Stabenow defeats GOP’s James to win Michigan’s Senate race

LANSING, Mich. (AP) — Democratic Sen. Debbie Stabenow won a fourth term Tuesday, staving off political newcomer John James to prevent a surprise breakthrough in Michigan, where Republican senators have been a rarity.

During the campaign, Stabenow highlighted her bipartisan achievements and experience amid divisiveness in Washington while criticizing James’ support for President Donald Trump’s agenda. James, a black combat veteran and businessman whom Trump has called “a star,” faulted Stabenow as ineffective and too liberal while asking voters to make a leadership change.

The 68-year-old Stabenow, of Lansing, was first elected to the Senate by defeating an incumbent and she easily withstood challenges in 2006 and 2012. Though she consistently led the lesser-known James in polls since his primary victory and kept her message positive in TV ads, he looked to be a tougher challenger than her past opponents.

Trailing by about 6 percentage points with more than half the votes counted, James called Stabneow to concede.

Michigan Republicans have held a Senate seat just once in 40 years, the one Stabenow took in 2000.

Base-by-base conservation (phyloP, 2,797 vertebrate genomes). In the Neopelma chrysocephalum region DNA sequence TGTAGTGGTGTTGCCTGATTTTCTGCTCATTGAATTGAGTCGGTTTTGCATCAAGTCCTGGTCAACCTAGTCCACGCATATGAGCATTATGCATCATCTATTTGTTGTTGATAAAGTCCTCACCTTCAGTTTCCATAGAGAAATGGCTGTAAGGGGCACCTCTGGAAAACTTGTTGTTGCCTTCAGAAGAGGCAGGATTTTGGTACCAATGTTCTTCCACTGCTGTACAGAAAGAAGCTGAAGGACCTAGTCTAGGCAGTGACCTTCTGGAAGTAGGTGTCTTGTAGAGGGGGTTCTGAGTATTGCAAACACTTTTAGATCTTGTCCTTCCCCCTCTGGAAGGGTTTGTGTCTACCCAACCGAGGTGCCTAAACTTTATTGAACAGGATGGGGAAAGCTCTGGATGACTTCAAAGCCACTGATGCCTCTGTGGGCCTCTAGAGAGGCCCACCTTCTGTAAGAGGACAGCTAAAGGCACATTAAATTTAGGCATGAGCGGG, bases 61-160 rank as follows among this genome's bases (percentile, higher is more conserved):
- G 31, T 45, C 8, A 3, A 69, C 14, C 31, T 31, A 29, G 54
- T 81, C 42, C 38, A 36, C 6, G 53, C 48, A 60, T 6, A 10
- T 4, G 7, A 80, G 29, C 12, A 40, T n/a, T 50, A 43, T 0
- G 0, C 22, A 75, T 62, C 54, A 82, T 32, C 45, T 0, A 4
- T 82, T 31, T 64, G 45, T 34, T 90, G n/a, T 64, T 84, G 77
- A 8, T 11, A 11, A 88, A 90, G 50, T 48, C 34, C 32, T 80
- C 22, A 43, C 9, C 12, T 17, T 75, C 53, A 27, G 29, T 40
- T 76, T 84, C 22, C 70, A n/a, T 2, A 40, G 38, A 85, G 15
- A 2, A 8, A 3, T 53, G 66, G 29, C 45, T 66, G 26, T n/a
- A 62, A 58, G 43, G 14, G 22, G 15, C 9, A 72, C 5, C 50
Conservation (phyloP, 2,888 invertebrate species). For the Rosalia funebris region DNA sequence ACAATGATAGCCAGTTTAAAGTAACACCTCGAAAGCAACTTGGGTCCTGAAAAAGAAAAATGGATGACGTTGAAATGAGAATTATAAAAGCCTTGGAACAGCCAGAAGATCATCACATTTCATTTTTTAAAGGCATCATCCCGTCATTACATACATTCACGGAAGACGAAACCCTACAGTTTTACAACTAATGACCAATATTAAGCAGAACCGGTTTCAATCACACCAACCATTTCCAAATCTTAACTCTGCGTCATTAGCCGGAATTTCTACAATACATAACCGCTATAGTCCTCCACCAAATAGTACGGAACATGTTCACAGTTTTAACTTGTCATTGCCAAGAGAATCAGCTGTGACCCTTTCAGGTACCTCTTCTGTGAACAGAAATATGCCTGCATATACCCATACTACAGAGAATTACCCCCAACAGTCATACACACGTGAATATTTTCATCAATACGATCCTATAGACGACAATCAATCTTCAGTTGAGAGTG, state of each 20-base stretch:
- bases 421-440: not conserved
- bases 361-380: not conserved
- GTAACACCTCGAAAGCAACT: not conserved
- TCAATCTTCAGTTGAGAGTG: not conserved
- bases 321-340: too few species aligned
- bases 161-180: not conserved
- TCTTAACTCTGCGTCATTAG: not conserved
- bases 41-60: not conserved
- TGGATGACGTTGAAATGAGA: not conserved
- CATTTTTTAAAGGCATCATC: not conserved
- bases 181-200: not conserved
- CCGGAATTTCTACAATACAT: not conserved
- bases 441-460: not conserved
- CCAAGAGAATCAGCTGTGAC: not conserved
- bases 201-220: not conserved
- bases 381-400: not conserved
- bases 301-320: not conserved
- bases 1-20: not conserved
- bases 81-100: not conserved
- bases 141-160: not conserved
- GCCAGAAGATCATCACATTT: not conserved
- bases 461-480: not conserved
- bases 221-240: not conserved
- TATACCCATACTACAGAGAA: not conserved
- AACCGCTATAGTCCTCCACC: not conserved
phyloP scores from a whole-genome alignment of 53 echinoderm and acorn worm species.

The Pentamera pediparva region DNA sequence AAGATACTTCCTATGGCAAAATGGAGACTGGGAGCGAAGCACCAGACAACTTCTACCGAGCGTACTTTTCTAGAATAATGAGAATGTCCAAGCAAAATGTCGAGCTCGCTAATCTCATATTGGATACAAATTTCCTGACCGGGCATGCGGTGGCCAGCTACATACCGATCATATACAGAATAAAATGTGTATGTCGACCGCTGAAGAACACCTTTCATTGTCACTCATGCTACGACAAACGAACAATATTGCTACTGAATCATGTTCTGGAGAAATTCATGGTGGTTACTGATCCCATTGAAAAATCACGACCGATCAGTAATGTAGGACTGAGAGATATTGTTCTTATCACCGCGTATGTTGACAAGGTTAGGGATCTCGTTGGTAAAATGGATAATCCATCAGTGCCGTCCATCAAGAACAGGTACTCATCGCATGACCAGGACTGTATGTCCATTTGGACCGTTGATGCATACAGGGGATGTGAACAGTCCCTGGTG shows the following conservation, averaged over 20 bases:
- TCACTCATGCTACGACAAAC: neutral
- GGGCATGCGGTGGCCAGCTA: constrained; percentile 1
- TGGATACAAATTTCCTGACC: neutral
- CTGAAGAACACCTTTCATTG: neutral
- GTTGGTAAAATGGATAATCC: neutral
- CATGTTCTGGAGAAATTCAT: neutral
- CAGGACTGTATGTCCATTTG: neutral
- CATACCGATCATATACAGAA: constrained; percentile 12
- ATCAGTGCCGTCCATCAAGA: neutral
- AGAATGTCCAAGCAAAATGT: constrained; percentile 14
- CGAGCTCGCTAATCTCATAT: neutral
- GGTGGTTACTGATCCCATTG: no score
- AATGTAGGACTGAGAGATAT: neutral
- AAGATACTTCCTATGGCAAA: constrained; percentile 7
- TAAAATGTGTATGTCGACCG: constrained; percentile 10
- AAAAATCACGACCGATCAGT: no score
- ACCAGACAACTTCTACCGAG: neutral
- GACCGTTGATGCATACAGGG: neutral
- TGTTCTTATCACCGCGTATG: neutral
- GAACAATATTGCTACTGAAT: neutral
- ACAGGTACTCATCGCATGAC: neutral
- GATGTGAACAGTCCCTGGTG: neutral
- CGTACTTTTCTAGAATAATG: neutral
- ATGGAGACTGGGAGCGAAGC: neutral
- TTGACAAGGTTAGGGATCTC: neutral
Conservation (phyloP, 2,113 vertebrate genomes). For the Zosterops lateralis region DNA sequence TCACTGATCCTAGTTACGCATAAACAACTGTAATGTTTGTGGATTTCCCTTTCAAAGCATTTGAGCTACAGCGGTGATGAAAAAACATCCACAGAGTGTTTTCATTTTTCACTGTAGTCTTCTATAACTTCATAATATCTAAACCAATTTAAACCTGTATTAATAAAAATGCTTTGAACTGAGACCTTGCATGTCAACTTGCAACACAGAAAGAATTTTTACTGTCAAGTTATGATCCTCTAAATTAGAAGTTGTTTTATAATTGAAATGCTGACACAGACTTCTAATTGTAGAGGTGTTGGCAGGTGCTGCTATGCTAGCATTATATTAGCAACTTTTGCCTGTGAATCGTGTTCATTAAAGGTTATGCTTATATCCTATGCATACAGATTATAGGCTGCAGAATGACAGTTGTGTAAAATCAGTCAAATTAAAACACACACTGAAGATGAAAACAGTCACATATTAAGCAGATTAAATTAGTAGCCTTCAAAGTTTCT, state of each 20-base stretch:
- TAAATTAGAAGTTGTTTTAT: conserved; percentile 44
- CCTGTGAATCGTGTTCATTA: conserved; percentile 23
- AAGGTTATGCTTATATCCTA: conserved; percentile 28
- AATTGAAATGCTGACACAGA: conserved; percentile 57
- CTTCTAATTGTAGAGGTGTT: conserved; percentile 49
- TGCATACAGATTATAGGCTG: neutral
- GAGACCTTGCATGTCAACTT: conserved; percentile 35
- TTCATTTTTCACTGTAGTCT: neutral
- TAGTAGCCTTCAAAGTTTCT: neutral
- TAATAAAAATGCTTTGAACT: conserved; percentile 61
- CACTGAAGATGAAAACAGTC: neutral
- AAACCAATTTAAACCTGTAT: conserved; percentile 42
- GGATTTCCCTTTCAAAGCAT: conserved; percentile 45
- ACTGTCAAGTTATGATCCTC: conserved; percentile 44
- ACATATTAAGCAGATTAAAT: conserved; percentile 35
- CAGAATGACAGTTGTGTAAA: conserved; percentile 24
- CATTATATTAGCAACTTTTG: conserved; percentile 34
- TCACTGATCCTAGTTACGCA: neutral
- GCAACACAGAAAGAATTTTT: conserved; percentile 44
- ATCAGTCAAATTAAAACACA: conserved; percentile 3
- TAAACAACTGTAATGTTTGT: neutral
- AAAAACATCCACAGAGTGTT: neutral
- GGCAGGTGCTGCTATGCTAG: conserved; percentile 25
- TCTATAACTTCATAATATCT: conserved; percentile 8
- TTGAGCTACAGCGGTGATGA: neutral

As the top Democrat on the Senate Agriculture, Nutrition and Forestry Committee, she emphasized her ability to shape farming legislation. She also said she stood up to Trump’s unsuccessful efforts to slash federal spending on the Great Lakes and sponsored a new law outlawing so-called gag rules that prohibited pharmacists from telling consumers when they could save on prescriptions by paying cash instead of using insurance.

“She’s very rural-friendly and that’s important to businesses up here, especially cherries and wine,” said 26-year-old Tyler Bevier of Traverse City, who works in a local government planning office and said he voted for Stabenow because of her experience. “She seems to be a positive voice for the farming community and is a good influential leader.”

James, of Farmington Hills, flew helicopters in the Iraq War before returning to Michigan to help run his family’s automotive logistics company in Detroit. He cast himself as a mender of Washington’s partisan divide and as someone who could broaden Republicans’ appeal to minorities and millennials.

“I like the way he has operated his life,” said Lynda Scullion, a 69-year-old part-time parking attendant from Lansing who voted for James while backing Democrat Gretchen Whitmer for governor. “He is a doer. He cares. I just feel like when you look at him and you see what he’s done, I can trust him to be honest and fair and responsible.”

She said she had voted for Stabenow in the past, but she “has outlived her usefulness.”

Though Trump won the state two years ago and James has excited the base, Senate Republicans and outside groups did not prioritize the Michigan race this cycle and focused on other states seen as key to determining control of the Senate. James did raise more money than Stabenow in the final months of the campaign.


Associated Press writer John Flesher in Traverse City contributed to this report.


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